Ideally, deletions would always remove the underlying imagery, even if it requires an expensive re-encode of the
chunk files to support partial deletion.
The Rewind app is a clever and helpful user interface built on top of components such as Apple’s VisionKit and OpenAI’s Whisper. Imagery is compressed with H.264 and text search uses SQLite FTS.
As a developer, it’s cool to see that such advanced features can be built without training any ML models. The ever-growing collection of powerful, pretrained models continues to lower the barrier to entry for building ML-powered apps. On the other hand, I would also feel concerned that “fast follower” type competitors can easily clone apps like Rewind.
As a user, I’m excited to be served by increasingly intelligent software that, in addition to competing on the quality of machine learning, must also compete on user experience.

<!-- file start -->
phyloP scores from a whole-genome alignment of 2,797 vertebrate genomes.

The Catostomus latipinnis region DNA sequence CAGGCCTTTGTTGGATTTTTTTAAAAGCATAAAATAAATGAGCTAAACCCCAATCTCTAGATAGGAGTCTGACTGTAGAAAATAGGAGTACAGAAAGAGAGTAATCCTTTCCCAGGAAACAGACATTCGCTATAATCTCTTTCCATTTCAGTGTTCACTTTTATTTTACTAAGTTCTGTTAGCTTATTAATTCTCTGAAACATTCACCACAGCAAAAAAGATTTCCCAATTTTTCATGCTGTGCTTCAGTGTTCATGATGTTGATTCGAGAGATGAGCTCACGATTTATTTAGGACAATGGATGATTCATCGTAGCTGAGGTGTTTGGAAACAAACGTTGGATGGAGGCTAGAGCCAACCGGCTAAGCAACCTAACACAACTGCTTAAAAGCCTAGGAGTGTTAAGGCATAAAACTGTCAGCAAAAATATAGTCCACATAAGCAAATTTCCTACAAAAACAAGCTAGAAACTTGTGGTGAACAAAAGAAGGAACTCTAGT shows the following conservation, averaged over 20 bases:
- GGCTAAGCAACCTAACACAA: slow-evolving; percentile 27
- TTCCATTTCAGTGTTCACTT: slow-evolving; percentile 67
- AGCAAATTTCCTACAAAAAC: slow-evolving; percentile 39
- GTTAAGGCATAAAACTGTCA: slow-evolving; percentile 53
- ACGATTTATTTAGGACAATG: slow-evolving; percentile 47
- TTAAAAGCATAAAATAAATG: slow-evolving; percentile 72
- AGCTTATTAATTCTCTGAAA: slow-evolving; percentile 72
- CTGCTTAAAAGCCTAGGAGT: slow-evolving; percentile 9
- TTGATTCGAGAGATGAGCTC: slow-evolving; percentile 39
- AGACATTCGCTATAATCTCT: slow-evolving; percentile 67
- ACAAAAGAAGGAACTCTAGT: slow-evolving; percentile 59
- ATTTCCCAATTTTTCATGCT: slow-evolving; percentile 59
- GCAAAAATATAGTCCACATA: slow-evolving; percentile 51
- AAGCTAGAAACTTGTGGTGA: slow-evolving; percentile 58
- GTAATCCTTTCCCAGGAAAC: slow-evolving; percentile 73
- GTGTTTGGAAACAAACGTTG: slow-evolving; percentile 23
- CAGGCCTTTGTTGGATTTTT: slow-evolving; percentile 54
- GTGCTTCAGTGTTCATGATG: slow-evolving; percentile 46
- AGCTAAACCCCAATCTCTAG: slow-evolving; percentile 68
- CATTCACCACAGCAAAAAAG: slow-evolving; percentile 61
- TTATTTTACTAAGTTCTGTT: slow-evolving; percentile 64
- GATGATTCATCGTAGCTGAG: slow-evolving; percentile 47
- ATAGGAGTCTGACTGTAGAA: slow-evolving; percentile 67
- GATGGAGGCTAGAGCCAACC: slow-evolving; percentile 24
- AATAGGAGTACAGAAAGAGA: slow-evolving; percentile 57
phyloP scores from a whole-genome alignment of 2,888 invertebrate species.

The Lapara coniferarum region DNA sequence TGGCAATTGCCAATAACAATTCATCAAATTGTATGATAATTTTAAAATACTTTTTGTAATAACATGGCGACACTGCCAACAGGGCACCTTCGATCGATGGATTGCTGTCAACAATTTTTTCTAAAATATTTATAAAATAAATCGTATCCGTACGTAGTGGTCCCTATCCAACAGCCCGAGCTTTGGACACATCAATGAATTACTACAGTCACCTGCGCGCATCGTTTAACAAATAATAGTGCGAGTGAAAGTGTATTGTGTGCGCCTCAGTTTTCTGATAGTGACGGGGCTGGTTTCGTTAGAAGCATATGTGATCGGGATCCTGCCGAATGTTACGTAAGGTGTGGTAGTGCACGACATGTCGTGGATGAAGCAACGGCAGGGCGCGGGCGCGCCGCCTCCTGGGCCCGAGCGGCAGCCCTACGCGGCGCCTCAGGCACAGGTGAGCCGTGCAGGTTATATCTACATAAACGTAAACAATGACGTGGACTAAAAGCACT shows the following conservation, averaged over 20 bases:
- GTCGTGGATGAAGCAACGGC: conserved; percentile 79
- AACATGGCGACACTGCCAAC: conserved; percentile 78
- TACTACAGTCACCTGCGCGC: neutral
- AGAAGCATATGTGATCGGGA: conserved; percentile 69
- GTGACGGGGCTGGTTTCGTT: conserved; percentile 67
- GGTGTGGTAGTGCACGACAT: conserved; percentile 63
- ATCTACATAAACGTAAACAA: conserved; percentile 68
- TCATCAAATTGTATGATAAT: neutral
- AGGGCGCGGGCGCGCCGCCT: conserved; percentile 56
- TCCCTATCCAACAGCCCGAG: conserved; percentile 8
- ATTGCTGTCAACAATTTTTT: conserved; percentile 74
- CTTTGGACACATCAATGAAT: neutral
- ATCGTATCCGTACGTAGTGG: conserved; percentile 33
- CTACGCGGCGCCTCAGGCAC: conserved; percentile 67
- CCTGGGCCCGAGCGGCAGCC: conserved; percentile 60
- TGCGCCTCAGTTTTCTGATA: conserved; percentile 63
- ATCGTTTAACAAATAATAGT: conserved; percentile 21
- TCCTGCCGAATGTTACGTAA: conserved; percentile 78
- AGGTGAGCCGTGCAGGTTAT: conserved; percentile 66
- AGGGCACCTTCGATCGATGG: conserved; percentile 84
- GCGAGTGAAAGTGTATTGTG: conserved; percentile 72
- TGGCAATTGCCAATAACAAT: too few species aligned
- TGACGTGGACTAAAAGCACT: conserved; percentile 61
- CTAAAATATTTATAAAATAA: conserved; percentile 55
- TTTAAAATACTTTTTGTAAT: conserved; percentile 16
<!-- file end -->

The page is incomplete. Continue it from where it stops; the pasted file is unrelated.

CREATE TABLE IF NOT EXISTS "frame" ("id" INTEGER PRIMARY KEY AUTOINCREMENT NOT NULL, "createdAt" TEXT NOT NULL, "imageFileName" TEXT NOT NULL, "segmentId" INTEGER REFERENCES "segment" ("id"), "videoId" INTEGER REFERENCES "video" ("id"), "videoFrameIndex" INTEGER, "isStarred" INTEGER NOT NULL DEFAULT (0), "encodingStatus" TEXT); CREATE TABLE sqlite_sequence(name,seq); CREATE TABLE IF NOT EXISTS "node" ("id" INTEGER PRIMARY KEY AUTOINCREMENT NOT NULL, "frameId" INTEGER NOT NULL REFERENCES "frame" ("id"), "nodeOrder" INTEGER NOT NULL, "textOffset" INTEGER NOT NULL, "textLength" INTEGER NOT NULL, "leftX" REAL NOT NULL, "topY" REAL NOT NULL, "width" REAL NOT NULL, "height" REAL NOT NULL, "windowIndex" INTEGER); CREATE TABLE IF NOT EXISTS "segment" ("id" INTEGER PRIMARY KEY AUTOINCREMENT NOT NULL, "appId" TEXT, "startTime" TEXT NOT NULL, "endTime" TEXT NOT NULL, "windowName" TEXT, "browserUrl" TEXT, "browserProfile" TEXT, "type" TEXT NOT NULL DEFAULT ('screenshot')); CREATE TABLE IF NOT EXISTS "video" ("id" INTEGER PRIMARY KEY AUTOINCREMENT NOT NULL, "frameDuration" REAL NOT NULL, "height" INTEGER NOT NULL, "width" INTEGER NOT NULL, "path" TEXT NOT NULL DEFAULT (''), "captureType" TEXT, "fileSize" INTEGER); CREATE INDEX "index_frame_on_segmentid_createdat" ON "frame" ("segmentId", "createdAt"); CREATE INDEX "index_node_on_frameid" ON "node" ("frameId"); CREATE INDEX "index_frame_on_createdat" ON "frame" ("createdAt"); CREATE VIRTUAL TABLE "search" USING fts4("text", "otherText", tokenize=porter) /* search(text,otherText) */; CREATE TABLE IF NOT EXISTS 'search_content'(docid INTEGER PRIMARY KEY, 'c0text', 'c1otherText'); CREATE TABLE IF NOT EXISTS 'search_segments'(blockid INTEGER PRIMARY KEY, block BLOB); CREATE TABLE IF NOT EXISTS 'search_segdir'(level INTEGER,idx INTEGER,start_block INTEGER,leaves_end_block INTEGER,end_block INTEGER,root BLOB,PRIMARY KEY(level, idx)); CREATE TABLE IF NOT EXISTS 'search_docsize'(docid INTEGER PRIMARY KEY, size BLOB); CREATE TABLE IF NOT EXISTS 'search_stat'(id INTEGER PRIMARY KEY, value BLOB); CREATE VIRTUAL TABLE tokenizer USING fts3tokenize(porter) /* tokenizer(input,token,start,"end",position) */; CREATE INDEX "index_frame_on_isstarred_createdat" ON "frame" ("isStarred", "createdAt"); CREATE INDEX "index_frame_on_videoid" ON "frame" ("videoId"); CREATE INDEX "index_segment_on_starttime" ON "segment" ("startTime"); CREATE TABLE IF NOT EXISTS "doc_segment" ("docid" INTEGER NOT NULL UNIQUE REFERENCES "search" ("docid"), "segmentId" INTEGER NOT NULL REFERENCES "segment" ("id"), "frameId" INTEGER REFERENCES "frame" ("id")); CREATE INDEX "index_doc_segment_on_segmentid_docid" ON "doc_segment" ("segmentId", "docid"); CREATE INDEX "index_doc_segment_on_frameid_docid" ON "doc_segment" ("frameId", "docid"); CREATE TABLE IF NOT EXISTS "segment_video" ("segmentId" INTEGER NOT NULL REFERENCES "segment" ("id"), "videoId" INTEGER NOT NULL REFERENCES "video" ("id"), "startTime" TEXT NOT NULL, "endTime" TEXT NOT NULL); CREATE INDEX "index_segment_video_on_segmentid_starttime_endtime" ON "segment_video" ("segmentId", "startTime", "endTime"); CREATE TABLE IF NOT EXISTS "transcript_word" ("id" INTEGER PRIMARY KEY AUTOINCREMENT NOT NULL, "segmentId" INTEGER NOT NULL REFERENCES "segment" ("id"), "speechSource" TEXT NOT NULL, "word" TEXT NOT NULL, "timeOffset" INTEGER NOT NULL, "fullTextOffset" INTEGER, "duration" INTEGER NOT NULL); CREATE INDEX "index_transcript_word_on_segmentid_fulltextoffset" ON "transcript_word" ("segmentId", "fullTextOffset"); CREATE INDEX "index_segment_on_appid" ON "segment" ("appId"); CREATE TABLE IF NOT EXISTS "purge" ("path" TEXT NOT NULL, "fileType" TEXT NOT NULL, UNIQUE ("path", "fileType"));